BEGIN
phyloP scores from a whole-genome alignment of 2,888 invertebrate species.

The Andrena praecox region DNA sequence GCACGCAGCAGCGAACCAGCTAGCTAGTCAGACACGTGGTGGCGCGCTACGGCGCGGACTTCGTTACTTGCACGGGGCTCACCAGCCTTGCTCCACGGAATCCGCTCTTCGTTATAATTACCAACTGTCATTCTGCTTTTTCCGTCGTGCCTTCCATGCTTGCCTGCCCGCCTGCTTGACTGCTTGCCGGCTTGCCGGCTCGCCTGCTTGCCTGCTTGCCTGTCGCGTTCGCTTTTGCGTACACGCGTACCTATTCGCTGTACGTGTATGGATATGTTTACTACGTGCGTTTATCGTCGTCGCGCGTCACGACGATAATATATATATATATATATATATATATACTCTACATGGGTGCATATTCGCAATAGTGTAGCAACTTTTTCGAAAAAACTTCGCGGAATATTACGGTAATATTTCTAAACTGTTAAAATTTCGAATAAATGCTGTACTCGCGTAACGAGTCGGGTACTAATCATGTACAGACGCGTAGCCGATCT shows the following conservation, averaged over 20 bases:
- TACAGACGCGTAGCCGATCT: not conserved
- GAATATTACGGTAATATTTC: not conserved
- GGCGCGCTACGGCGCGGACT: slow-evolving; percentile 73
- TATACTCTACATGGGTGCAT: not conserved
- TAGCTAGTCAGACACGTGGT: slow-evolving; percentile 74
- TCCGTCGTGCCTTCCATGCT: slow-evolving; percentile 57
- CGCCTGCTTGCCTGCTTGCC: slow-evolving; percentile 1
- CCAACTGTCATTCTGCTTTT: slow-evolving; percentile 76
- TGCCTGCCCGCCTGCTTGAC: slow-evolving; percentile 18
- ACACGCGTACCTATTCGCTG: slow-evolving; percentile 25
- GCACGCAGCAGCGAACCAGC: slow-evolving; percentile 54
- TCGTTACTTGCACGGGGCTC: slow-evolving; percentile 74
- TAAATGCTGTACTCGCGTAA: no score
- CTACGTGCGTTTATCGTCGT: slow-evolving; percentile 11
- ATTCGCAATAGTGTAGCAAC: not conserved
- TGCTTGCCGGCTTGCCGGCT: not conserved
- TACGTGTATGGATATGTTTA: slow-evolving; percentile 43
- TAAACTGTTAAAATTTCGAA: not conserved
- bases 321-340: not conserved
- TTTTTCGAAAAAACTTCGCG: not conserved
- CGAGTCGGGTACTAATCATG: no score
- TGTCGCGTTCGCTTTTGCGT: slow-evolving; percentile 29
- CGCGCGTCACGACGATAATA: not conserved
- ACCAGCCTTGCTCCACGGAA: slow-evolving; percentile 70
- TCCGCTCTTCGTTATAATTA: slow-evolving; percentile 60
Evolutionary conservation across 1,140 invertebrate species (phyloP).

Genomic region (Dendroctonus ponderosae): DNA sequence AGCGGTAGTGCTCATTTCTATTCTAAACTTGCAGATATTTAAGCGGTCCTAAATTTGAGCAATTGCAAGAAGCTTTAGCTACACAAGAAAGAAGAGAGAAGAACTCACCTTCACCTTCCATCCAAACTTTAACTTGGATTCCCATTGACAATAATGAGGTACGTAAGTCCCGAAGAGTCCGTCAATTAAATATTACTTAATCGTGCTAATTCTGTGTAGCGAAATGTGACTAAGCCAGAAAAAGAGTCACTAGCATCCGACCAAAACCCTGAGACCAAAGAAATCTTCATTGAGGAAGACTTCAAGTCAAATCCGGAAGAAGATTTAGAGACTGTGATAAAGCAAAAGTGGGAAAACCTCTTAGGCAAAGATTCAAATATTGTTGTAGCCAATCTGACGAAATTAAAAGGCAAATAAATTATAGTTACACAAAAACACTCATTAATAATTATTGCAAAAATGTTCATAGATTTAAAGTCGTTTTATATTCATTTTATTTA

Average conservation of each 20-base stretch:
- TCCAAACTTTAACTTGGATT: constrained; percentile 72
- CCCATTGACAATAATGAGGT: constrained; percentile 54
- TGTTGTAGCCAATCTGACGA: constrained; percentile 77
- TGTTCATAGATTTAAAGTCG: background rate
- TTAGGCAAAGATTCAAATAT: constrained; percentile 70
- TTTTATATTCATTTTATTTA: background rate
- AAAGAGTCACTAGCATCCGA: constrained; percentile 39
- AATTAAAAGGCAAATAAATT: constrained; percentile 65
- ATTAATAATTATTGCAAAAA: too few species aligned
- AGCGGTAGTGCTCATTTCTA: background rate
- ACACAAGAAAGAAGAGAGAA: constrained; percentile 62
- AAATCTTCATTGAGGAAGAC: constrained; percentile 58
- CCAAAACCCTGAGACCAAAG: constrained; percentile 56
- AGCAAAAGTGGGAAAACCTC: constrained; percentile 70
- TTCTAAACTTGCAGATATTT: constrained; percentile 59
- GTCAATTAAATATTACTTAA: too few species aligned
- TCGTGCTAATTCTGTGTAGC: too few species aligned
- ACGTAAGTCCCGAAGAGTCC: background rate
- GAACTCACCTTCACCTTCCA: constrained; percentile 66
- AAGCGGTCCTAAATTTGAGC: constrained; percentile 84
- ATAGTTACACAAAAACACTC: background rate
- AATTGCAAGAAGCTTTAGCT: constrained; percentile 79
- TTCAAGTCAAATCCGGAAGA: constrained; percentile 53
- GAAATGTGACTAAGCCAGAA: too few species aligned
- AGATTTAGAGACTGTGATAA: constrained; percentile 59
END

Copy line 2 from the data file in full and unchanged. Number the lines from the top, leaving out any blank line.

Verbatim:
The Andrena praecox region DNA sequence GCACGCAGCAGCGAACCAGCTAGCTAGTCAGACACGTGGTGGCGCGCTACGGCGCGGACTTCGTTACTTGCACGGGGCTCACCAGCCTTGCTCCACGGAATCCGCTCTTCGTTATAATTACCAACTGTCATTCTGCTTTTTCCGTCGTGCCTTCCATGCTTGCCTGCCCGCCTGCTTGACTGCTTGCCGGCTTGCCGGCTCGCCTGCTTGCCTGCTTGCCTGTCGCGTTCGCTTTTGCGTACACGCGTACCTATTCGCTGTACGTGTATGGATATGTTTACTACGTGCGTTTATCGTCGTCGCGCGTCACGACGATAATATATATATATATATATATATATATACTCTACATGGGTGCATATTCGCAATAGTGTAGCAACTTTTTCGAAAAAACTTCGCGGAATATTACGGTAATATTTCTAAACTGTTAAAATTTCGAATAAATGCTGTACTCGCGTAACGAGTCGGGTACTAATCATGTACAGACGCGTAGCCGATCT shows the following conservation, averaged over 20 bases: